Dehumanisation

Organisation

Polarisation

Preparation

Extermination

Denial

Let’s look at the first 3 stages – classification, symbolisation and dehumanisation. First the idea of ‘us’ and ‘them‘ is created in people’s minds. ‘They’ are different to ‘us’. Differences get picked on, and common ground is deliberately ignored.

Secondly this other group is singled out and identified with symbols – in the case of Muslims these could be parts of the traditional Muslim dress code, like the hijab or the beard.

And thirdly the phenomenon of ‘dehumanisation’ – the other group is painted as inferior, their lives are not valued in the same way, ultimately they are seen as less than human. This doesn’t happen overnight – it’s a slow drip-drip-drip of a process.

These first steps involve nothing more than words – but they pave the way for denying all rights and freedoms, and ultimately for killing the people who have been labelled in this way. These steps are an essential part of the process of genocide because it becomes acceptable to commit crimes against those who are not seen as fellow human beings, but as a terrible threat that must be eliminated.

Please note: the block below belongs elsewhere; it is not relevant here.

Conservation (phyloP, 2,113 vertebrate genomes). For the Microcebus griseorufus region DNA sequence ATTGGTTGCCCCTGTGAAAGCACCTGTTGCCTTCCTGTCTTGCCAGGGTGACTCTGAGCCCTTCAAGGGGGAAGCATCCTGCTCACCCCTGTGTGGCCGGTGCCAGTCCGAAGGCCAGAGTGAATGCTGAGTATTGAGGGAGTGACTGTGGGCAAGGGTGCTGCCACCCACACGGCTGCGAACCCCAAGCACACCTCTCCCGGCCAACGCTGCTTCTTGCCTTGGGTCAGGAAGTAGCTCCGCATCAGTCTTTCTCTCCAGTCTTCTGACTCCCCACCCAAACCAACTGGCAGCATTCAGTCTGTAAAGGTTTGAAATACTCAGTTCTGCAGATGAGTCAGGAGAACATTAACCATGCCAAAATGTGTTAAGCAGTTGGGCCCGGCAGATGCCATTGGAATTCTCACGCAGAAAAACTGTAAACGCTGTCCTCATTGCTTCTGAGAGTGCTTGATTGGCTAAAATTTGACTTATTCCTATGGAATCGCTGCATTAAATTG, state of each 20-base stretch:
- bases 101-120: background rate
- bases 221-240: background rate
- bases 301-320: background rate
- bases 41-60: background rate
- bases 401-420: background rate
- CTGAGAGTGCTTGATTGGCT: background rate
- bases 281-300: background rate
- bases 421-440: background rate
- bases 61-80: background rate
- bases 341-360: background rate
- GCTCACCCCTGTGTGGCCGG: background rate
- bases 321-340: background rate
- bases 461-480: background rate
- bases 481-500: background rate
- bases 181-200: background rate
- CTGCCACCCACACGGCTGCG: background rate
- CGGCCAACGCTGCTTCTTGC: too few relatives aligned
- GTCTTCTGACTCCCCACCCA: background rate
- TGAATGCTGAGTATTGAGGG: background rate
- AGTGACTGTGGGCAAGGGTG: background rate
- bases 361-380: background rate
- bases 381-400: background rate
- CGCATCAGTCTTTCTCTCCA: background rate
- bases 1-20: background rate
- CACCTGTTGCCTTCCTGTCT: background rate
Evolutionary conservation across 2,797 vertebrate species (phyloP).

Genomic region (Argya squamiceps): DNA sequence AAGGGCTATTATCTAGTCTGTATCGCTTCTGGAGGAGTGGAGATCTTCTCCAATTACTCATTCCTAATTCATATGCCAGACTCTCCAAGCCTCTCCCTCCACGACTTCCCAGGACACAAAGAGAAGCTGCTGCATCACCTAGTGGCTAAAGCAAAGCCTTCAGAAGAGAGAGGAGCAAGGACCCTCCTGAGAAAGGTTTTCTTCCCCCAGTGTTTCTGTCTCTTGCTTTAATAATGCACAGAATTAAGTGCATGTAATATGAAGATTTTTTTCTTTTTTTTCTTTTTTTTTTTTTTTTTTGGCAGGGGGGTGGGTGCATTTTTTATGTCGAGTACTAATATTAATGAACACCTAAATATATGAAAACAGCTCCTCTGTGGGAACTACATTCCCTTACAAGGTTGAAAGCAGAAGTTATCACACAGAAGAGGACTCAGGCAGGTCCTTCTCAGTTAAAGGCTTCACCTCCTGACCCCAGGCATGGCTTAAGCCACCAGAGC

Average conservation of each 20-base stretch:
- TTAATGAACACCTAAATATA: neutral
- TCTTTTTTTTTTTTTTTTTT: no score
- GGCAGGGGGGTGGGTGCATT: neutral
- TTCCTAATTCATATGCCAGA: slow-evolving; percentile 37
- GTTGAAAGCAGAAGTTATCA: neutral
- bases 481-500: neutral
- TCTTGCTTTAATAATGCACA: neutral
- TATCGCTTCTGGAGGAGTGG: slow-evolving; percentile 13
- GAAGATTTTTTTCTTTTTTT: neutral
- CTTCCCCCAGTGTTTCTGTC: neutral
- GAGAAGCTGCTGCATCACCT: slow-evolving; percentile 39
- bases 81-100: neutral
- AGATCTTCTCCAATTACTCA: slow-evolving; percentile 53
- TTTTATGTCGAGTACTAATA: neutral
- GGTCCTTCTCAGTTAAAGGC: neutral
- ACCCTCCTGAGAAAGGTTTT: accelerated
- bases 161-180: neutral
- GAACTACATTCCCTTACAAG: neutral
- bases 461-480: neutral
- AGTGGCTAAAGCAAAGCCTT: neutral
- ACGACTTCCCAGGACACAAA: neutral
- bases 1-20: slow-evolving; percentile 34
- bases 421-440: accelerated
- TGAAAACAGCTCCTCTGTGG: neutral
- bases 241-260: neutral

In Bosnia, as in all modern day genocides, the media played a huge role in these first stages of the genocide, alongside the rhetoric of politicians and public figures. But what is truly frightening is that when we examine the Islamophobic ideas that were used to support and justify genocide in Bosnia these ideas are shockingly similar to the way that Muslims are being talked about now, here in the UK, and across Europe and the West…

The Serb leader, Slobodan Milosovic – later charged with genocide – first started to stoke the flames of hatred against the Muslims by calling upon the history of a famous Serbian battle against a Muslim army, just as the far-right in Britain often use the imagery of the Crusades.

“Prince Lazar’s battle six hundred years before was a battle to defend Europe, and Serbia is still today a bastion of European culture and religion.” (Slobodan Milosovic, 1989)

A meme used by the far-right group English Defence League.
Yes, they did misspell “defending”.

Muslims in the UK are often portrayed as an invading force threatening British culture and values, just as Bosnian Muslims were painted as ‘Turks’, foreign and threatening to European civilisation – despite being a fully integrated community that had coexisted with Christians in Bosnia for centuries.

“The Muslims want for the second time to create a Turkish Bosnia, with Sharia law and other norms that are unacceptable in modern times.” (Department of Information in Belgrade, Serbia, January 1993)